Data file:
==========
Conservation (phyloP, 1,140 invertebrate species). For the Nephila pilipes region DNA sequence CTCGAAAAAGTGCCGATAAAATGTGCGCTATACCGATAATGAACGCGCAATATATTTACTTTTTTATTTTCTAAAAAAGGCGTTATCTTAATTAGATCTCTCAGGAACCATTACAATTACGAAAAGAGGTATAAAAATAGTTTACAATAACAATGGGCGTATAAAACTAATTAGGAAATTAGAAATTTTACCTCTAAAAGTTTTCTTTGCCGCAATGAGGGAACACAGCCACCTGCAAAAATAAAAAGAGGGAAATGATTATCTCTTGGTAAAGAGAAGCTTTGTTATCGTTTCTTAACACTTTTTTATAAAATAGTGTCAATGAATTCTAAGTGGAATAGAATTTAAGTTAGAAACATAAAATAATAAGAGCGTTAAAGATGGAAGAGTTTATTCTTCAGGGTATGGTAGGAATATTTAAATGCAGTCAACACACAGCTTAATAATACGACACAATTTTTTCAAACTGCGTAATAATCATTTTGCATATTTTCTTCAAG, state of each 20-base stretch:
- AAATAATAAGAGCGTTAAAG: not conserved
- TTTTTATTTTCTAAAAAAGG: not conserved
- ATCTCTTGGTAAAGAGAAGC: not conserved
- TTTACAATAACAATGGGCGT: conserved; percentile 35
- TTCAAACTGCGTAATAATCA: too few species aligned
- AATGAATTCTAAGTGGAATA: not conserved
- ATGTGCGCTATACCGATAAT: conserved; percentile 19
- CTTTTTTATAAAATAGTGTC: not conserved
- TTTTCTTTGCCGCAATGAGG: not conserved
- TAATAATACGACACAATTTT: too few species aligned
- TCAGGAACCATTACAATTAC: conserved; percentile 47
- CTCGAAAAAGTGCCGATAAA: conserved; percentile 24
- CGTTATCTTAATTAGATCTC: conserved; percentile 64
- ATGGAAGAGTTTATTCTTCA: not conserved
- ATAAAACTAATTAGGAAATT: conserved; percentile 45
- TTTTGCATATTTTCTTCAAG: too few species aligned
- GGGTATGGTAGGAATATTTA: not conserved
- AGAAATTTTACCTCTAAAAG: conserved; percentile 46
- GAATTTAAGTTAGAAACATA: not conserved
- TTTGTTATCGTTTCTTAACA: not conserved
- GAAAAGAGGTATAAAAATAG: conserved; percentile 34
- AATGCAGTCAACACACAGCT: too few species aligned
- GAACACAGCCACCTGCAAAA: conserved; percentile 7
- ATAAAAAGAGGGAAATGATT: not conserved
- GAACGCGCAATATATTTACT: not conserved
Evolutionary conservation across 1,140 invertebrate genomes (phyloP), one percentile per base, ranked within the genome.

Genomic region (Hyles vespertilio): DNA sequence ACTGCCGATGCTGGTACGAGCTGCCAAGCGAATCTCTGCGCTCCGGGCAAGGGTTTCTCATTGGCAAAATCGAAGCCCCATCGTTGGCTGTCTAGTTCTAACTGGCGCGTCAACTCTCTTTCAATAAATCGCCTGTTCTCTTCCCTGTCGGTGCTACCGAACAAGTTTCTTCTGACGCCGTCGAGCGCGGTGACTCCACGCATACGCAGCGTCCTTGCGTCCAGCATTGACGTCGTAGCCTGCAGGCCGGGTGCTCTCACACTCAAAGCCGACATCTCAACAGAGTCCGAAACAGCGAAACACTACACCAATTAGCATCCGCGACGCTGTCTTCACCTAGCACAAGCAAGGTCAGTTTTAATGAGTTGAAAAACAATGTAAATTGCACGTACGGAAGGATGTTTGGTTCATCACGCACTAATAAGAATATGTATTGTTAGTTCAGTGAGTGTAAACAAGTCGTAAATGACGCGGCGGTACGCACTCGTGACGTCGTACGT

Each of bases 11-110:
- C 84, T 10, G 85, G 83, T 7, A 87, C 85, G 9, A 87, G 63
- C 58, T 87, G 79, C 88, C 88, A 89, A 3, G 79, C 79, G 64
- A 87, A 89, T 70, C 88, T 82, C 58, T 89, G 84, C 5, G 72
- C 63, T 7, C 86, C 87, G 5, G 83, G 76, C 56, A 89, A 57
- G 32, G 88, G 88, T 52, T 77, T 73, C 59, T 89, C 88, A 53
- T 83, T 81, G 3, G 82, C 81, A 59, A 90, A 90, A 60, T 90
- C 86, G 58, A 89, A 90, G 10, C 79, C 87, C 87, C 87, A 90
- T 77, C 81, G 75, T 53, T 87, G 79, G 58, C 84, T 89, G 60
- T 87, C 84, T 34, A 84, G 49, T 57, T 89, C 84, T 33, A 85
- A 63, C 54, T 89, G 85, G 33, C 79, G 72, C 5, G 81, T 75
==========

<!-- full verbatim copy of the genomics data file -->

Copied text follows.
Conservation (phyloP, 1,140 invertebrate species). For the Nephila pilipes region DNA sequence CTCGAAAAAGTGCCGATAAAATGTGCGCTATACCGATAATGAACGCGCAATATATTTACTTTTTTATTTTCTAAAAAAGGCGTTATCTTAATTAGATCTCTCAGGAACCATTACAATTACGAAAAGAGGTATAAAAATAGTTTACAATAACAATGGGCGTATAAAACTAATTAGGAAATTAGAAATTTTACCTCTAAAAGTTTTCTTTGCCGCAATGAGGGAACACAGCCACCTGCAAAAATAAAAAGAGGGAAATGATTATCTCTTGGTAAAGAGAAGCTTTGTTATCGTTTCTTAACACTTTTTTATAAAATAGTGTCAATGAATTCTAAGTGGAATAGAATTTAAGTTAGAAACATAAAATAATAAGAGCGTTAAAGATGGAAGAGTTTATTCTTCAGGGTATGGTAGGAATATTTAAATGCAGTCAACACACAGCTTAATAATACGACACAATTTTTTCAAACTGCGTAATAATCATTTTGCATATTTTCTTCAAG, state of each 20-base stretch:
- AAATAATAAGAGCGTTAAAG: not conserved
- TTTTTATTTTCTAAAAAAGG: not conserved
- ATCTCTTGGTAAAGAGAAGC: not conserved
- TTTACAATAACAATGGGCGT: conserved; percentile 35
- TTCAAACTGCGTAATAATCA: too few species aligned
- AATGAATTCTAAGTGGAATA: not conserved
- ATGTGCGCTATACCGATAAT: conserved; percentile 19
- CTTTTTTATAAAATAGTGTC: not conserved
- TTTTCTTTGCCGCAATGAGG: not conserved
- TAATAATACGACACAATTTT: too few species aligned
- TCAGGAACCATTACAATTAC: conserved; percentile 47
- CTCGAAAAAGTGCCGATAAA: conserved; percentile 24
- CGTTATCTTAATTAGATCTC: conserved; percentile 64
- ATGGAAGAGTTTATTCTTCA: not conserved
- ATAAAACTAATTAGGAAATT: conserved; percentile 45
- TTTTGCATATTTTCTTCAAG: too few species aligned
- GGGTATGGTAGGAATATTTA: not conserved
- AGAAATTTTACCTCTAAAAG: conserved; percentile 46
- GAATTTAAGTTAGAAACATA: not conserved
- TTTGTTATCGTTTCTTAACA: not conserved
- GAAAAGAGGTATAAAAATAG: conserved; percentile 34
- AATGCAGTCAACACACAGCT: too few species aligned
- GAACACAGCCACCTGCAAAA: conserved; percentile 7
- ATAAAAAGAGGGAAATGATT: not conserved
- GAACGCGCAATATATTTACT: not conserved
Evolutionary conservation across 1,140 invertebrate genomes (phyloP), one percentile per base, ranked within the genome.

Genomic region (Hyles vespertilio): DNA sequence ACTGCCGATGCTGGTACGAGCTGCCAAGCGAATCTCTGCGCTCCGGGCAAGGGTTTCTCATTGGCAAAATCGAAGCCCCATCGTTGGCTGTCTAGTTCTAACTGGCGCGTCAACTCTCTTTCAATAAATCGCCTGTTCTCTTCCCTGTCGGTGCTACCGAACAAGTTTCTTCTGACGCCGTCGAGCGCGGTGACTCCACGCATACGCAGCGTCCTTGCGTCCAGCATTGACGTCGTAGCCTGCAGGCCGGGTGCTCTCACACTCAAAGCCGACATCTCAACAGAGTCCGAAACAGCGAAACACTACACCAATTAGCATCCGCGACGCTGTCTTCACCTAGCACAAGCAAGGTCAGTTTTAATGAGTTGAAAAACAATGTAAATTGCACGTACGGAAGGATGTTTGGTTCATCACGCACTAATAAGAATATGTATTGTTAGTTCAGTGAGTGTAAACAAGTCGTAAATGACGCGGCGGTACGCACTCGTGACGTCGTACGT

Each of bases 11-110:
- C 84, T 10, G 85, G 83, T 7, A 87, C 85, G 9, A 87, G 63
- C 58, T 87, G 79, C 88, C 88, A 89, A 3, G 79, C 79, G 64
- A 87, A 89, T 70, C 88, T 82, C 58, T 89, G 84, C 5, G 72
- C 63, T 7, C 86, C 87, G 5, G 83, G 76, C 56, A 89, A 57
- G 32, G 88, G 88, T 52, T 77, T 73, C 59, T 89, C 88, A 53
- T 83, T 81, G 3, G 82, C 81, A 59, A 90, A 90, A 60, T 90
- C 86, G 58, A 89, A 90, G 10, C 79, C 87, C 87, C 87, A 90
- T 77, C 81, G 75, T 53, T 87, G 79, G 58, C 84, T 89, G 60
- T 87, C 84, T 34, A 84, G 49, T 57, T 89, C 84, T 33, A 85
- A 63, C 54, T 89, G 85, G 33, C 79, G 72, C 5, G 81, T 75